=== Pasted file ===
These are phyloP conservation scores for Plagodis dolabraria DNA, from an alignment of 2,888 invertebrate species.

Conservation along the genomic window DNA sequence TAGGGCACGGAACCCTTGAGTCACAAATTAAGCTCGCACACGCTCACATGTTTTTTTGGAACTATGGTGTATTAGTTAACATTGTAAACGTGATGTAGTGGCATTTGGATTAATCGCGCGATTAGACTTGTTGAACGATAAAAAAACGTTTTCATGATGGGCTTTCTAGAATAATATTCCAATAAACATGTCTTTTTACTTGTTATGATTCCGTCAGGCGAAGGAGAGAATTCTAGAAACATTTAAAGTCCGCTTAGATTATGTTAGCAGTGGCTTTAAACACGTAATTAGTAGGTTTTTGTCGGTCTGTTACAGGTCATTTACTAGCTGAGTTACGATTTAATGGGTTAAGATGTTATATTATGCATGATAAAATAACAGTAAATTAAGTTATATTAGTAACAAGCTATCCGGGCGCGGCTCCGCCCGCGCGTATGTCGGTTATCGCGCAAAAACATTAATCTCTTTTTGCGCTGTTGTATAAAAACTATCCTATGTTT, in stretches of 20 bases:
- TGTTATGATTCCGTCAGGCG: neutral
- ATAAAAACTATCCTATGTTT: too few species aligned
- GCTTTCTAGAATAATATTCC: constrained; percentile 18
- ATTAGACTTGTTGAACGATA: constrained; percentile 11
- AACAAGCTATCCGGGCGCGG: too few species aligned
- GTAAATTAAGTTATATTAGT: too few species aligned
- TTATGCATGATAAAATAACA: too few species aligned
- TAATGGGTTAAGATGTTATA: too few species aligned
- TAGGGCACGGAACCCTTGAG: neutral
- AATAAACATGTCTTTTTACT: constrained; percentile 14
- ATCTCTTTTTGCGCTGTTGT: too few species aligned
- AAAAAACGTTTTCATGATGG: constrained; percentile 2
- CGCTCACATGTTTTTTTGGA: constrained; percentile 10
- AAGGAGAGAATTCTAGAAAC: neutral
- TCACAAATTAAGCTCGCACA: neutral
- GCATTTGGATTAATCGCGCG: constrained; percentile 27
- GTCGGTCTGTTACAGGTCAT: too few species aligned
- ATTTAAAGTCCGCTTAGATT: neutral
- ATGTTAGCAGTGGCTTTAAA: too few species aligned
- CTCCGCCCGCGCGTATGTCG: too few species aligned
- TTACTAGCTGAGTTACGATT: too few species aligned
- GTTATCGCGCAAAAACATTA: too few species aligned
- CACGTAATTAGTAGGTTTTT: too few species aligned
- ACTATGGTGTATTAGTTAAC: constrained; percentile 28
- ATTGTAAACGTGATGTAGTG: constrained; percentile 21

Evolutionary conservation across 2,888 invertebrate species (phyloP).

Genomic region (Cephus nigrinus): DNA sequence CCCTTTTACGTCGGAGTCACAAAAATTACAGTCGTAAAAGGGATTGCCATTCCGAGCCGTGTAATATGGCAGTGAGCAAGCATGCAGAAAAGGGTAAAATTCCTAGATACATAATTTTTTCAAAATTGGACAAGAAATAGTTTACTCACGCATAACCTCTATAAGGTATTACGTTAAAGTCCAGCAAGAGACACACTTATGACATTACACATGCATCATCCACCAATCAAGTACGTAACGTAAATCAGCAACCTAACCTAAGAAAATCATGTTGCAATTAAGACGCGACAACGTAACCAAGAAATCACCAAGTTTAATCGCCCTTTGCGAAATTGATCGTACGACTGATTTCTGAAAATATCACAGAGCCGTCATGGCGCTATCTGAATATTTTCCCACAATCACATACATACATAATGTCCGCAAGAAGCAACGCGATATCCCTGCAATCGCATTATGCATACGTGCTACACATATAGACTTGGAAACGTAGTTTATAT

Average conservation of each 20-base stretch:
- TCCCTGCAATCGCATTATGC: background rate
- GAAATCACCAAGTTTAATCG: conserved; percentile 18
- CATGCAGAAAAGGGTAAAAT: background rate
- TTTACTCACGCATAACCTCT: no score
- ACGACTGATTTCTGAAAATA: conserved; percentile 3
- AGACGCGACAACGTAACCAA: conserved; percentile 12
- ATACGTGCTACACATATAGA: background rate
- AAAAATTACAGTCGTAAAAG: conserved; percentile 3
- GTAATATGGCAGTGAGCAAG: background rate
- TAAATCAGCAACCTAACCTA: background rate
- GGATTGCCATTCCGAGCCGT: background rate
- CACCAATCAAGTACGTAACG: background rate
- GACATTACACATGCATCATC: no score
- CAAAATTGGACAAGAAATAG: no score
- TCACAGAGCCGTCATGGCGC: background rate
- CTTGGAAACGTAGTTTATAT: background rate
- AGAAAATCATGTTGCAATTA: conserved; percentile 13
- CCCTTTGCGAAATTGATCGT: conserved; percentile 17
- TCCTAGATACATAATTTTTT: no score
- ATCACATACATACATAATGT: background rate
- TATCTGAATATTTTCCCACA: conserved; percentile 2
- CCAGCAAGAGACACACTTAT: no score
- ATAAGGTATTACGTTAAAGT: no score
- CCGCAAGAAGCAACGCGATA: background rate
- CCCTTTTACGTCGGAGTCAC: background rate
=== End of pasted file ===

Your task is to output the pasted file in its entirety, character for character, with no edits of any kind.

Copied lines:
These are phyloP conservation scores for Plagodis dolabraria DNA, from an alignment of 2,888 invertebrate species.

Conservation along the genomic window DNA sequence TAGGGCACGGAACCCTTGAGTCACAAATTAAGCTCGCACACGCTCACATGTTTTTTTGGAACTATGGTGTATTAGTTAACATTGTAAACGTGATGTAGTGGCATTTGGATTAATCGCGCGATTAGACTTGTTGAACGATAAAAAAACGTTTTCATGATGGGCTTTCTAGAATAATATTCCAATAAACATGTCTTTTTACTTGTTATGATTCCGTCAGGCGAAGGAGAGAATTCTAGAAACATTTAAAGTCCGCTTAGATTATGTTAGCAGTGGCTTTAAACACGTAATTAGTAGGTTTTTGTCGGTCTGTTACAGGTCATTTACTAGCTGAGTTACGATTTAATGGGTTAAGATGTTATATTATGCATGATAAAATAACAGTAAATTAAGTTATATTAGTAACAAGCTATCCGGGCGCGGCTCCGCCCGCGCGTATGTCGGTTATCGCGCAAAAACATTAATCTCTTTTTGCGCTGTTGTATAAAAACTATCCTATGTTT, in stretches of 20 bases:
- TGTTATGATTCCGTCAGGCG: neutral
- ATAAAAACTATCCTATGTTT: too few species aligned
- GCTTTCTAGAATAATATTCC: constrained; percentile 18
- ATTAGACTTGTTGAACGATA: constrained; percentile 11
- AACAAGCTATCCGGGCGCGG: too few species aligned
- GTAAATTAAGTTATATTAGT: too few species aligned
- TTATGCATGATAAAATAACA: too few species aligned
- TAATGGGTTAAGATGTTATA: too few species aligned
- TAGGGCACGGAACCCTTGAG: neutral
- AATAAACATGTCTTTTTACT: constrained; percentile 14
- ATCTCTTTTTGCGCTGTTGT: too few species aligned
- AAAAAACGTTTTCATGATGG: constrained; percentile 2
- CGCTCACATGTTTTTTTGGA: constrained; percentile 10
- AAGGAGAGAATTCTAGAAAC: neutral
- TCACAAATTAAGCTCGCACA: neutral
- GCATTTGGATTAATCGCGCG: constrained; percentile 27
- GTCGGTCTGTTACAGGTCAT: too few species aligned
- ATTTAAAGTCCGCTTAGATT: neutral
- ATGTTAGCAGTGGCTTTAAA: too few species aligned
- CTCCGCCCGCGCGTATGTCG: too few species aligned
- TTACTAGCTGAGTTACGATT: too few species aligned
- GTTATCGCGCAAAAACATTA: too few species aligned
- CACGTAATTAGTAGGTTTTT: too few species aligned
- ACTATGGTGTATTAGTTAAC: constrained; percentile 28
- ATTGTAAACGTGATGTAGTG: constrained; percentile 21

Evolutionary conservation across 2,888 invertebrate species (phyloP).

Genomic region (Cephus nigrinus): DNA sequence CCCTTTTACGTCGGAGTCACAAAAATTACAGTCGTAAAAGGGATTGCCATTCCGAGCCGTGTAATATGGCAGTGAGCAAGCATGCAGAAAAGGGTAAAATTCCTAGATACATAATTTTTTCAAAATTGGACAAGAAATAGTTTACTCACGCATAACCTCTATAAGGTATTACGTTAAAGTCCAGCAAGAGACACACTTATGACATTACACATGCATCATCCACCAATCAAGTACGTAACGTAAATCAGCAACCTAACCTAAGAAAATCATGTTGCAATTAAGACGCGACAACGTAACCAAGAAATCACCAAGTTTAATCGCCCTTTGCGAAATTGATCGTACGACTGATTTCTGAAAATATCACAGAGCCGTCATGGCGCTATCTGAATATTTTCCCACAATCACATACATACATAATGTCCGCAAGAAGCAACGCGATATCCCTGCAATCGCATTATGCATACGTGCTACACATATAGACTTGGAAACGTAGTTTATAT

Average conservation of each 20-base stretch:
- TCCCTGCAATCGCATTATGC: background rate
- GAAATCACCAAGTTTAATCG: conserved; percentile 18
- CATGCAGAAAAGGGTAAAAT: background rate
- TTTACTCACGCATAACCTCT: no score
- ACGACTGATTTCTGAAAATA: conserved; percentile 3
- AGACGCGACAACGTAACCAA: conserved; percentile 12
- ATACGTGCTACACATATAGA: background rate
- AAAAATTACAGTCGTAAAAG: conserved; percentile 3
- GTAATATGGCAGTGAGCAAG: background rate
- TAAATCAGCAACCTAACCTA: background rate
- GGATTGCCATTCCGAGCCGT: background rate
- CACCAATCAAGTACGTAACG: background rate
- GACATTACACATGCATCATC: no score
- CAAAATTGGACAAGAAATAG: no score
- TCACAGAGCCGTCATGGCGC: background rate
- CTTGGAAACGTAGTTTATAT: background rate
- AGAAAATCATGTTGCAATTA: conserved; percentile 13
- CCCTTTGCGAAATTGATCGT: conserved; percentile 17
- TCCTAGATACATAATTTTTT: no score
- ATCACATACATACATAATGT: background rate
- TATCTGAATATTTTCCCACA: conserved; percentile 2
- CCAGCAAGAGACACACTTAT: no score
- ATAAGGTATTACGTTAAAGT: no score
- CCGCAAGAAGCAACGCGATA: background rate
- CCCTTTTACGTCGGAGTCAC: background rate